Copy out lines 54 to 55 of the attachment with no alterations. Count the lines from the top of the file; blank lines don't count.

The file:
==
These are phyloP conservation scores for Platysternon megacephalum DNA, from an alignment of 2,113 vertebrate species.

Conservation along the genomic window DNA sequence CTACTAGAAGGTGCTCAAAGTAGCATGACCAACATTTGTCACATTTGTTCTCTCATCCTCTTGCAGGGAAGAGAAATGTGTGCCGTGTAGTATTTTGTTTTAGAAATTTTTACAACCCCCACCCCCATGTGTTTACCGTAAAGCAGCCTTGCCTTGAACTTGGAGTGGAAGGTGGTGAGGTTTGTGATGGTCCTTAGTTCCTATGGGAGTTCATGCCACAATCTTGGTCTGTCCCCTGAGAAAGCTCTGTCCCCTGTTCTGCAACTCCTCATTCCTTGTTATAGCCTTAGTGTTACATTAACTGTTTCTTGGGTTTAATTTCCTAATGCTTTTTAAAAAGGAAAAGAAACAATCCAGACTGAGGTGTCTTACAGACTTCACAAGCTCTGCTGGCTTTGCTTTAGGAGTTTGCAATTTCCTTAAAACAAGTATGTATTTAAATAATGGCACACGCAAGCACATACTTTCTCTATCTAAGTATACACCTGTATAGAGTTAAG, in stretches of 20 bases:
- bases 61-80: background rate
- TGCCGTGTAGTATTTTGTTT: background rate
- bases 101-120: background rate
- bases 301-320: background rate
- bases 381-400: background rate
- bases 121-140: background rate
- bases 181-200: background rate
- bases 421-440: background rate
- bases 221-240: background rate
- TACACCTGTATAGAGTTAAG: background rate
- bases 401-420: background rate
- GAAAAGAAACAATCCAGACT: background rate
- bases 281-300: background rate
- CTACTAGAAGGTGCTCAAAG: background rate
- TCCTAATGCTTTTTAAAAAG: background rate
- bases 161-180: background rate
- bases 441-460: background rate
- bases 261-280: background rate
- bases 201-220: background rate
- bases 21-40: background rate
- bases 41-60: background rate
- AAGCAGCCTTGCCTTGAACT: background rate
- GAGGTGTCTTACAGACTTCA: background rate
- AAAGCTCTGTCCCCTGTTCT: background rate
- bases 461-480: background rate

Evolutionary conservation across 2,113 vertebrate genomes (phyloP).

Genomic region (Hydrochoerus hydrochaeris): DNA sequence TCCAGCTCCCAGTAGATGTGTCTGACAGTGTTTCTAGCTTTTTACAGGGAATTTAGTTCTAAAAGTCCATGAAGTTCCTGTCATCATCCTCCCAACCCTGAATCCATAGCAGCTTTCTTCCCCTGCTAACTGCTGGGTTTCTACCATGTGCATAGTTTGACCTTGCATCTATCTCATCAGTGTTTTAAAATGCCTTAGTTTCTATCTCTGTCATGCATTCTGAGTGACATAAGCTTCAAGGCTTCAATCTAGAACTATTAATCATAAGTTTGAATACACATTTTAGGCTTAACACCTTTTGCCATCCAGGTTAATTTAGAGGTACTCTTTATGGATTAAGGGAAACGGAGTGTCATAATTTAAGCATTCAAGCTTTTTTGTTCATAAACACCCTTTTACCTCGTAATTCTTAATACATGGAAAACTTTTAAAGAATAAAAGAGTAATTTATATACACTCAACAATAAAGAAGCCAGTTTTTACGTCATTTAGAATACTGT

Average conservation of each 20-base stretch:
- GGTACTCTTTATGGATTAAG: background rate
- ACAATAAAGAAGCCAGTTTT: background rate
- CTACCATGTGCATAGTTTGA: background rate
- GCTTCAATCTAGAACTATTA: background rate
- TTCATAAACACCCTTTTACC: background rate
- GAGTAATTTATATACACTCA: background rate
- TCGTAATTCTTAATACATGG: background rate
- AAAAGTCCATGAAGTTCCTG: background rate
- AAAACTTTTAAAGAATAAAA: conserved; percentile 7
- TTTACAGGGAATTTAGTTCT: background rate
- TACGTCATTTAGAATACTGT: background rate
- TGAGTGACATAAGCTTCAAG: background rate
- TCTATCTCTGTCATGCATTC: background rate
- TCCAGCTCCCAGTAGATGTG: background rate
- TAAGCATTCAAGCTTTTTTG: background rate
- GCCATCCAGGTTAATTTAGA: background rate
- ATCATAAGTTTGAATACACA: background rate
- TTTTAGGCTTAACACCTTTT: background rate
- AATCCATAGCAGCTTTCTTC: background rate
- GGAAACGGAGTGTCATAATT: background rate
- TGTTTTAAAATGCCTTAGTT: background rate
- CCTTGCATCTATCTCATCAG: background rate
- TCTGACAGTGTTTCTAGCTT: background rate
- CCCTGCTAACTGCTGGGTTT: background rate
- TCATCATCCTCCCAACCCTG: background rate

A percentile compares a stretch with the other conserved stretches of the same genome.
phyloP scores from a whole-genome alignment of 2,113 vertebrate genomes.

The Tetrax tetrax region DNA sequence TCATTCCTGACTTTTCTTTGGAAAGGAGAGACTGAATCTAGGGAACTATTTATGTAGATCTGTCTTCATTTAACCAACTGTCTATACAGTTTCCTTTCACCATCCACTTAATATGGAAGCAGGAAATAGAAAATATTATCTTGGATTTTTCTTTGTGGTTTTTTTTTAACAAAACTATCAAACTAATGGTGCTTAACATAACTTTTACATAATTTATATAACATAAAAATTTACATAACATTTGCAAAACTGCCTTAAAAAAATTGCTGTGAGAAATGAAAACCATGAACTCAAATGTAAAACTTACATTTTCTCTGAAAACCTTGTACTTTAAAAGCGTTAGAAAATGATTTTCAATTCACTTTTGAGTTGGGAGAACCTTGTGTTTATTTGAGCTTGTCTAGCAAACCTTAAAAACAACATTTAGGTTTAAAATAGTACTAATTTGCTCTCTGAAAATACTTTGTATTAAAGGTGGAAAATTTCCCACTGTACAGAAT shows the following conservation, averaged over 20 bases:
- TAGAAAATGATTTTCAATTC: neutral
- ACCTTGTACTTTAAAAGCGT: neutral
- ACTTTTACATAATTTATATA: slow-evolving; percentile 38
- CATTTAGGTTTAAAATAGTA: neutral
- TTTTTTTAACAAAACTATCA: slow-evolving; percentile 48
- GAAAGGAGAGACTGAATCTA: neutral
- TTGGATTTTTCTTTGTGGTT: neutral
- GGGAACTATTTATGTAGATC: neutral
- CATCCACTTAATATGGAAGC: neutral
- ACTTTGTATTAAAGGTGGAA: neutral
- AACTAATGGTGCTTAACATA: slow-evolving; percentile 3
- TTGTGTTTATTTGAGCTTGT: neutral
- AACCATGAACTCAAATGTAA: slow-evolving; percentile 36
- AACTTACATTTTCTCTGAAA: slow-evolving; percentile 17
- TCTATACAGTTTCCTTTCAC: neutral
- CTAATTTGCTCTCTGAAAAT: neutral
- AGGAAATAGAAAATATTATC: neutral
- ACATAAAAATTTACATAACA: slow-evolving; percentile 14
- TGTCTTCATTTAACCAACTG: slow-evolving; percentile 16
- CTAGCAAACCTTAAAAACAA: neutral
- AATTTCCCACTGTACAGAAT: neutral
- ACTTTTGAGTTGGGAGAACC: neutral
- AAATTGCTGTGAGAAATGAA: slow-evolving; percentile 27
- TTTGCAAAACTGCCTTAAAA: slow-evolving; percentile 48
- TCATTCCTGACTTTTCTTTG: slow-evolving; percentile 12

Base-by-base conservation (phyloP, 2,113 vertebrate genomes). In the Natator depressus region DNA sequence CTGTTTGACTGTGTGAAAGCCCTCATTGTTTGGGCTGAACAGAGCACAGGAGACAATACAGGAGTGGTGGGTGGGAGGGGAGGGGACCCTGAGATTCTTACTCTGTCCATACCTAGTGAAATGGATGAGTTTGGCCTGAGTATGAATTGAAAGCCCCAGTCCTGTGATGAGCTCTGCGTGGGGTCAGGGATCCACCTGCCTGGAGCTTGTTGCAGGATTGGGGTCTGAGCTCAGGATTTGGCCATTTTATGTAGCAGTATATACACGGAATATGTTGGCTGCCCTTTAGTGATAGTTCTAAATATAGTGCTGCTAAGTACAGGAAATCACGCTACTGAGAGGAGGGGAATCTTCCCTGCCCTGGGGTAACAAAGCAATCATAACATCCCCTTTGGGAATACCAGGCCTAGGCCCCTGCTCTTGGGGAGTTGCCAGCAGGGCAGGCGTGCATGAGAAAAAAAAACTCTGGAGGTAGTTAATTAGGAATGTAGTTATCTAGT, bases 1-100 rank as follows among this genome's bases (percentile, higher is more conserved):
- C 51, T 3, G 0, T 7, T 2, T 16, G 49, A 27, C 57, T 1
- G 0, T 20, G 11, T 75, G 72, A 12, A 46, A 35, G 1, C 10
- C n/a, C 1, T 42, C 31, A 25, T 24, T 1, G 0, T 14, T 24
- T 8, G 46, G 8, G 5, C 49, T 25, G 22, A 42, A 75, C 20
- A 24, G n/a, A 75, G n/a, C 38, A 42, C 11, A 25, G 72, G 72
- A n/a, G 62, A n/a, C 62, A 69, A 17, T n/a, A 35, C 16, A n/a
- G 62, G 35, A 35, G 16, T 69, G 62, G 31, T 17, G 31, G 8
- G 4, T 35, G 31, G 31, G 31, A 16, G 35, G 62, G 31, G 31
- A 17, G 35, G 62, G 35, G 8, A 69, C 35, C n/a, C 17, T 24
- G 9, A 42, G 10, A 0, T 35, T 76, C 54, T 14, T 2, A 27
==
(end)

- CCCTGCTAACTGCTGGGTTT: background rate
- TCATCATCCTCCCAACCCTG: background rate